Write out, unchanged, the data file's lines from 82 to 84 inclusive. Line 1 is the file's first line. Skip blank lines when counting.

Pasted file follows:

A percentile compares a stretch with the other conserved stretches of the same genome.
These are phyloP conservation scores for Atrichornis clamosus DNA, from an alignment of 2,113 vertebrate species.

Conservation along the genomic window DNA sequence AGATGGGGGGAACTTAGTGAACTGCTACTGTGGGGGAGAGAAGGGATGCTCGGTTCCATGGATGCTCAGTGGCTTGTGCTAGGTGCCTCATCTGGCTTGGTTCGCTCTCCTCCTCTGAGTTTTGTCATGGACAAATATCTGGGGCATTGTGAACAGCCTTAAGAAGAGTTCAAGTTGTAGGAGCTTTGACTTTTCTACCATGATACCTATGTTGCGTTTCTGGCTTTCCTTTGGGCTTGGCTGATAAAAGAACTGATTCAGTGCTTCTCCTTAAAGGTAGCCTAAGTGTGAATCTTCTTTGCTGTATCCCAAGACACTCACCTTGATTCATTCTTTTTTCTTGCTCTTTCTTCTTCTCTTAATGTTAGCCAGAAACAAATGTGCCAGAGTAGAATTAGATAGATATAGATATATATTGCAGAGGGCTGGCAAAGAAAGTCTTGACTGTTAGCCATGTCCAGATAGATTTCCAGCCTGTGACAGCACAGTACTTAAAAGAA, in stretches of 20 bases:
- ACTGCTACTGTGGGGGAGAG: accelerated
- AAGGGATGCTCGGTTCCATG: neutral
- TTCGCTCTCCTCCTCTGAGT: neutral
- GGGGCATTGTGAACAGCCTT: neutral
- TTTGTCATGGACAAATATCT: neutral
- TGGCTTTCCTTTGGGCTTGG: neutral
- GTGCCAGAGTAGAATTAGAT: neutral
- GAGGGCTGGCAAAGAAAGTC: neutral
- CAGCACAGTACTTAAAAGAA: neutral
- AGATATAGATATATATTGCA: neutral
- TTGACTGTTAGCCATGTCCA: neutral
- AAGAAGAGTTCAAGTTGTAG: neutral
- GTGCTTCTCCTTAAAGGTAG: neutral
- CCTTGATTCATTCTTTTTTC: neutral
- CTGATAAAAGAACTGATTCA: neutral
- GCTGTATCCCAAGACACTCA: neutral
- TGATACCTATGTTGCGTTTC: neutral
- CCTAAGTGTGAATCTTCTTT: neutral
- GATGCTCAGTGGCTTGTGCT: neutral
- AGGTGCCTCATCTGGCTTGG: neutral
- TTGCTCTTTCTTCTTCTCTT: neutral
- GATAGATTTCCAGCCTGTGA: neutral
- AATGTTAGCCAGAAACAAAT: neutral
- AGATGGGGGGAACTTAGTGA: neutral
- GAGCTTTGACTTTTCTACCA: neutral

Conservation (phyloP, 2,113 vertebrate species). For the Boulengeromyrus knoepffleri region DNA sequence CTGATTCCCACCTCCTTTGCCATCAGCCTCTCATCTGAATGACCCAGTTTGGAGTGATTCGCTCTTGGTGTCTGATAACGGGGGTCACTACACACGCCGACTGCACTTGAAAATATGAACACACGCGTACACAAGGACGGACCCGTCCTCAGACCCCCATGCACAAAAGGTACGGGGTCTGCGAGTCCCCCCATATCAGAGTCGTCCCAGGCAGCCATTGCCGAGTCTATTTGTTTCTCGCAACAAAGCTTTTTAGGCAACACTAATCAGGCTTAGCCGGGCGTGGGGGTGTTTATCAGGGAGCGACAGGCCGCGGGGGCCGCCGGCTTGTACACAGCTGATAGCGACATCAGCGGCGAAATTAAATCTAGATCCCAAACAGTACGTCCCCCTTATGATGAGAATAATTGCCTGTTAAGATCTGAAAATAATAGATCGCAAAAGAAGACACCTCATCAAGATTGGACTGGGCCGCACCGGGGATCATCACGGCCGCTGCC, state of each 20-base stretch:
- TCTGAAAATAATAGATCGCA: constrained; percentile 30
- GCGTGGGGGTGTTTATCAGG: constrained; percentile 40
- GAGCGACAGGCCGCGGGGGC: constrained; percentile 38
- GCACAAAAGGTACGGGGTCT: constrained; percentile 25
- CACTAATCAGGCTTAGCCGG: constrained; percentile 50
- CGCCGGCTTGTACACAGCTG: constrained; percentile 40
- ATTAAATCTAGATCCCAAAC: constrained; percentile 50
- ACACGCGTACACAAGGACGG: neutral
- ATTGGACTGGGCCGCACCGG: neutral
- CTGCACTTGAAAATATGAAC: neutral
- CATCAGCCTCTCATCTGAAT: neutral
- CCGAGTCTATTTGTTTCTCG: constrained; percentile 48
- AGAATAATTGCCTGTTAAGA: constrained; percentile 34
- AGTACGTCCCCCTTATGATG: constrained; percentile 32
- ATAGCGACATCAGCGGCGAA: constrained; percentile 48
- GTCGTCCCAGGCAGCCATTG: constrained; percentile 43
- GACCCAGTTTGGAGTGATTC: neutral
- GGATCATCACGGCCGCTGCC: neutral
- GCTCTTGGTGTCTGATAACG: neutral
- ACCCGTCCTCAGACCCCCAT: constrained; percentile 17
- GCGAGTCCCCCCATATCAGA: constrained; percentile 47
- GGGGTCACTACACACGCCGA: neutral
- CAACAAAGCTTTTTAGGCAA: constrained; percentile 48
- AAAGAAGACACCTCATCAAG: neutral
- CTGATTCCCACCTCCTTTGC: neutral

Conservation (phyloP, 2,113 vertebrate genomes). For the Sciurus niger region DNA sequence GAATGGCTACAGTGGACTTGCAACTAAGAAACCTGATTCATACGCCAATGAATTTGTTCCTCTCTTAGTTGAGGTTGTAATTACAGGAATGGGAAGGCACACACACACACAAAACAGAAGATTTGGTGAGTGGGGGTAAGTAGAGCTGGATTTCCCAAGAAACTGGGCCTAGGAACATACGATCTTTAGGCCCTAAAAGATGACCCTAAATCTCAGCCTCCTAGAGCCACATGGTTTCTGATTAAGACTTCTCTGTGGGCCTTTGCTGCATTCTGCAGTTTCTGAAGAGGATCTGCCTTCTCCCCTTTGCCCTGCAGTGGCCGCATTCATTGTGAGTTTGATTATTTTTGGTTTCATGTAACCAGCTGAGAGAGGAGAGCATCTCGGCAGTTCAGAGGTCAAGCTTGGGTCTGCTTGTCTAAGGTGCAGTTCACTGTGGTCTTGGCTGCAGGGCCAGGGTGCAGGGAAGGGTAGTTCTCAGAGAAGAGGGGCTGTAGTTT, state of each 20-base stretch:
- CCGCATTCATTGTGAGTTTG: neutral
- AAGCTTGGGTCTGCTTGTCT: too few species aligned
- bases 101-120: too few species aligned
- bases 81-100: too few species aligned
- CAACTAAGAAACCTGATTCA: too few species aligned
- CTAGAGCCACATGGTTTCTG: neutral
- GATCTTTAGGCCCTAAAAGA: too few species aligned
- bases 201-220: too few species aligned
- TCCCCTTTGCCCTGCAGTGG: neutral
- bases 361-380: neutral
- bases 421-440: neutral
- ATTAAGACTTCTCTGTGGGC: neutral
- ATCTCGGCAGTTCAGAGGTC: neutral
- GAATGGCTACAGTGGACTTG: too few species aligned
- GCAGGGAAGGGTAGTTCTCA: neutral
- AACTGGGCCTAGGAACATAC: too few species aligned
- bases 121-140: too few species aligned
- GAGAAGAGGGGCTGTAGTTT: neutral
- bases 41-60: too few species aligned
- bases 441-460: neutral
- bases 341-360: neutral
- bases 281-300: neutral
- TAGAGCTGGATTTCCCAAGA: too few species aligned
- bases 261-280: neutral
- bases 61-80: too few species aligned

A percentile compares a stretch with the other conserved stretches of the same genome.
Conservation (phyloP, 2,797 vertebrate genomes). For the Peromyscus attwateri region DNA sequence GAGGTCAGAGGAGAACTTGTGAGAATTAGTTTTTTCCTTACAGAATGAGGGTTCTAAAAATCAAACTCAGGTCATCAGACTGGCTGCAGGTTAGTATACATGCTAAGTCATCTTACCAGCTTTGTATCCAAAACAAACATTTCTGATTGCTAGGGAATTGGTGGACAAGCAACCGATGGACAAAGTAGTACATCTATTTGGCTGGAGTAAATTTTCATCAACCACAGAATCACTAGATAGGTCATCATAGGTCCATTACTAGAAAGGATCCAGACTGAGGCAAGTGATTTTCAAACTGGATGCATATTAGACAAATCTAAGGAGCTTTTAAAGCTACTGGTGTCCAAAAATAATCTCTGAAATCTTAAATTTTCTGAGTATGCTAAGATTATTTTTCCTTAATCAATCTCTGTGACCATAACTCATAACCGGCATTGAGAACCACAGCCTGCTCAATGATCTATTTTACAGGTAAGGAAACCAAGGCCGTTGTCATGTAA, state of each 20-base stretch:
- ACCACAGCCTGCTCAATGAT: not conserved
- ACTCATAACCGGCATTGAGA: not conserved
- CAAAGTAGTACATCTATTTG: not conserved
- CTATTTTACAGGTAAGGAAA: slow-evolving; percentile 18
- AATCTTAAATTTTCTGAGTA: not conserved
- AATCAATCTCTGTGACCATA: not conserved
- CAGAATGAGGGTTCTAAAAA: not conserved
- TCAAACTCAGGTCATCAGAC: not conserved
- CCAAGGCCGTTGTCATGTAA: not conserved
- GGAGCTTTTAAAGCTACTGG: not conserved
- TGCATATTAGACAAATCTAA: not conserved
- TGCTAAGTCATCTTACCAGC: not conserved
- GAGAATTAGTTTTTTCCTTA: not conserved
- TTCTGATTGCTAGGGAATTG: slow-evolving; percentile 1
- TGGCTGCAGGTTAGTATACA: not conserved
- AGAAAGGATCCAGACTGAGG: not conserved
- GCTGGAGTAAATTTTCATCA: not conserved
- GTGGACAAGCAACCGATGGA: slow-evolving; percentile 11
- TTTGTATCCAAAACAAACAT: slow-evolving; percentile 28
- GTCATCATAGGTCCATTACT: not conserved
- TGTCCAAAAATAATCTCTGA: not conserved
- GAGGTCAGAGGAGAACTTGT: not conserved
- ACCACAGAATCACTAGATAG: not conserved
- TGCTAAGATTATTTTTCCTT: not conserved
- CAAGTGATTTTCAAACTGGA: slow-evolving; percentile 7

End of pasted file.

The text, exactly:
Conservation (phyloP, 2,797 vertebrate genomes). For the Peromyscus attwateri region DNA sequence GAGGTCAGAGGAGAACTTGTGAGAATTAGTTTTTTCCTTACAGAATGAGGGTTCTAAAAATCAAACTCAGGTCATCAGACTGGCTGCAGGTTAGTATACATGCTAAGTCATCTTACCAGCTTTGTATCCAAAACAAACATTTCTGATTGCTAGGGAATTGGTGGACAAGCAACCGATGGACAAAGTAGTACATCTATTTGGCTGGAGTAAATTTTCATCAACCACAGAATCACTAGATAGGTCATCATAGGTCCATTACTAGAAAGGATCCAGACTGAGGCAAGTGATTTTCAAACTGGATGCATATTAGACAAATCTAAGGAGCTTTTAAAGCTACTGGTGTCCAAAAATAATCTCTGAAATCTTAAATTTTCTGAGTATGCTAAGATTATTTTTCCTTAATCAATCTCTGTGACCATAACTCATAACCGGCATTGAGAACCACAGCCTGCTCAATGATCTATTTTACAGGTAAGGAAACCAAGGCCGTTGTCATGTAA, state of each 20-base stretch:
- ACCACAGCCTGCTCAATGAT: not conserved
- ACTCATAACCGGCATTGAGA: not conserved